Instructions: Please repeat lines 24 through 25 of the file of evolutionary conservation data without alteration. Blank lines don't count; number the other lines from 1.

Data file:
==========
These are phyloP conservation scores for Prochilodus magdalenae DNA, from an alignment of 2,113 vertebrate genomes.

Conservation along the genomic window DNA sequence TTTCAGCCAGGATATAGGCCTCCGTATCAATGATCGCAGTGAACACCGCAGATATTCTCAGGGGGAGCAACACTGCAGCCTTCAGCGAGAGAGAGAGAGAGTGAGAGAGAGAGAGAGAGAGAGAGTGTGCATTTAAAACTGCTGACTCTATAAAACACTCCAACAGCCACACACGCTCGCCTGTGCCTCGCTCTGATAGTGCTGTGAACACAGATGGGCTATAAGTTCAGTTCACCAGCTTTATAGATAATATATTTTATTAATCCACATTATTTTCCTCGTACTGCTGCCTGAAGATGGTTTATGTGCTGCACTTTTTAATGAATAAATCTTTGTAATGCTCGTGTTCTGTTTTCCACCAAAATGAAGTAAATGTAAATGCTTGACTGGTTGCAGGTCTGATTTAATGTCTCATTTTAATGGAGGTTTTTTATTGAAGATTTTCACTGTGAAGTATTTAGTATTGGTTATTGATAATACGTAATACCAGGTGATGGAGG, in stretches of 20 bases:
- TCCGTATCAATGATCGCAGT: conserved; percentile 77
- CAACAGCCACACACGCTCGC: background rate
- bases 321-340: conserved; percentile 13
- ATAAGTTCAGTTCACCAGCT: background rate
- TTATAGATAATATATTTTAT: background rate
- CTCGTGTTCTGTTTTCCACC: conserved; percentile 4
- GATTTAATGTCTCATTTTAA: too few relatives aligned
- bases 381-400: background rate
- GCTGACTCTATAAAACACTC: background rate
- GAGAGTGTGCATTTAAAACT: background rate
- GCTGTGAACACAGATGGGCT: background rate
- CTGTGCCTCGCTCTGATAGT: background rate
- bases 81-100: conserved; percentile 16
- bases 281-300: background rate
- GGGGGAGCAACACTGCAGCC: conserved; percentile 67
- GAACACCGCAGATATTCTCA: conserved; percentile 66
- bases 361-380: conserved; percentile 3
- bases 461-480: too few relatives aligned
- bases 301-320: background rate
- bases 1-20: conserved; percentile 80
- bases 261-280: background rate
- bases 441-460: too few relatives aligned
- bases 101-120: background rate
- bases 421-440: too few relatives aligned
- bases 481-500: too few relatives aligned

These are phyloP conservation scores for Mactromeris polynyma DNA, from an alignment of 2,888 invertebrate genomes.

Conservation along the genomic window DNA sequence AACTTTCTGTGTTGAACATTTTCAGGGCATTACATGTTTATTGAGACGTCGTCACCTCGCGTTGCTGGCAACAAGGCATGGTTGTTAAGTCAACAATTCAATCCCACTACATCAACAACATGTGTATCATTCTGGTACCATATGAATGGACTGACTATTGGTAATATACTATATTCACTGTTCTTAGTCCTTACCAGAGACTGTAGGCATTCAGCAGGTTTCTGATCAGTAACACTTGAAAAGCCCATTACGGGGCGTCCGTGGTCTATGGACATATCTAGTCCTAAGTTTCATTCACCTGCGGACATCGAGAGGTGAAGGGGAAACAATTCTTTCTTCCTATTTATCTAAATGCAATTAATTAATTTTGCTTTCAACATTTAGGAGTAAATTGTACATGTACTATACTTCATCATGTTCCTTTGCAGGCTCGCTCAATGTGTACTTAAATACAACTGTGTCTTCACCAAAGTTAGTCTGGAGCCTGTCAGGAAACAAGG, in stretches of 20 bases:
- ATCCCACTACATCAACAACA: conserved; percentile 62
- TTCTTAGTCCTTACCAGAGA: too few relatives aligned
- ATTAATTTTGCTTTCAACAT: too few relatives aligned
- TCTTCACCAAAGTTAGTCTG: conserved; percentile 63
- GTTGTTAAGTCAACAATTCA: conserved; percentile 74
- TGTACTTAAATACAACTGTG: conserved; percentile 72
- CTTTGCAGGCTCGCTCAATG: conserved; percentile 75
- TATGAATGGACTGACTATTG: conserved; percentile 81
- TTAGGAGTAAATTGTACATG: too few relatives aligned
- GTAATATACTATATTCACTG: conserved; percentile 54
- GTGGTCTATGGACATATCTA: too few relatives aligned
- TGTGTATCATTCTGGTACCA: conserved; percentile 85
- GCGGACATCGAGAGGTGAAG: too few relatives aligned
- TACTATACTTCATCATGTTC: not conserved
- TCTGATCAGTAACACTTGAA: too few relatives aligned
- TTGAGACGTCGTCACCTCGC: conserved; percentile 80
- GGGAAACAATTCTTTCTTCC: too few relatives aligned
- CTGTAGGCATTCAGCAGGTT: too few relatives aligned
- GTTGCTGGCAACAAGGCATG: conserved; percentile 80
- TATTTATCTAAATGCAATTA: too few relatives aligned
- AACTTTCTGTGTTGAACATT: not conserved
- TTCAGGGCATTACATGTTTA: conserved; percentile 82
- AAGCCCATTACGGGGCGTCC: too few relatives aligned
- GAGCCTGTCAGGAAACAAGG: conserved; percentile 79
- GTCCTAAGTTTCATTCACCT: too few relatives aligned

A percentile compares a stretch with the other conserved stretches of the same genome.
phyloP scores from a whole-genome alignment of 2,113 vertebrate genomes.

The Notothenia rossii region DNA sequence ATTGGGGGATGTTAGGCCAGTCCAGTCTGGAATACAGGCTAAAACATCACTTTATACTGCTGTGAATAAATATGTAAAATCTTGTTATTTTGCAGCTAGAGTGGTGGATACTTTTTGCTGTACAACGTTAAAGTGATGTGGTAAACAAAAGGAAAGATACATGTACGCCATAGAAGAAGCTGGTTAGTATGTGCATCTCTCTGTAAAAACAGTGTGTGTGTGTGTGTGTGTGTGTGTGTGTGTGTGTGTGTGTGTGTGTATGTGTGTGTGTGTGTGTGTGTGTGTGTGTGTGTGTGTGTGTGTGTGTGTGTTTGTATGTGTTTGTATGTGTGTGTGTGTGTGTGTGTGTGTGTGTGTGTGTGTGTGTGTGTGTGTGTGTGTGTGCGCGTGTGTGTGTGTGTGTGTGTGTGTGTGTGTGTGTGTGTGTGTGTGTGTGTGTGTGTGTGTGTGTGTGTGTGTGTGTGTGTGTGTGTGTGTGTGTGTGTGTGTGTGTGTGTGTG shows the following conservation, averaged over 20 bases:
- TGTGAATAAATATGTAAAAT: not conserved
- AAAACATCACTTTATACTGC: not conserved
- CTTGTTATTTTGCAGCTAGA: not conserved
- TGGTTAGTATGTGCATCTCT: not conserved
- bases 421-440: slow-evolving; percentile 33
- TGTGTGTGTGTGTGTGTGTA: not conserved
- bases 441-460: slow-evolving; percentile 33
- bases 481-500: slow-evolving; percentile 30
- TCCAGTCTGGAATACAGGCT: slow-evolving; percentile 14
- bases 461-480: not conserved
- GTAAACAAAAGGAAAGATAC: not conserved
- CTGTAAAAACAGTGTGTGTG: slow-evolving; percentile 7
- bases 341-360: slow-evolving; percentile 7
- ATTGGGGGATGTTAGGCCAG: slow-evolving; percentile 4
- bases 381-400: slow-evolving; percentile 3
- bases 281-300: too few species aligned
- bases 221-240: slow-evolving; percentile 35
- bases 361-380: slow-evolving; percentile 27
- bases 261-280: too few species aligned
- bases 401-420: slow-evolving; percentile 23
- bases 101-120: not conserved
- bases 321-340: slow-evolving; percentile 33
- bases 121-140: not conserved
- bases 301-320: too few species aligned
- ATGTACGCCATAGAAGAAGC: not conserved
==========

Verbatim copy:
- bases 441-460: too few relatives aligned
- bases 101-120: background rate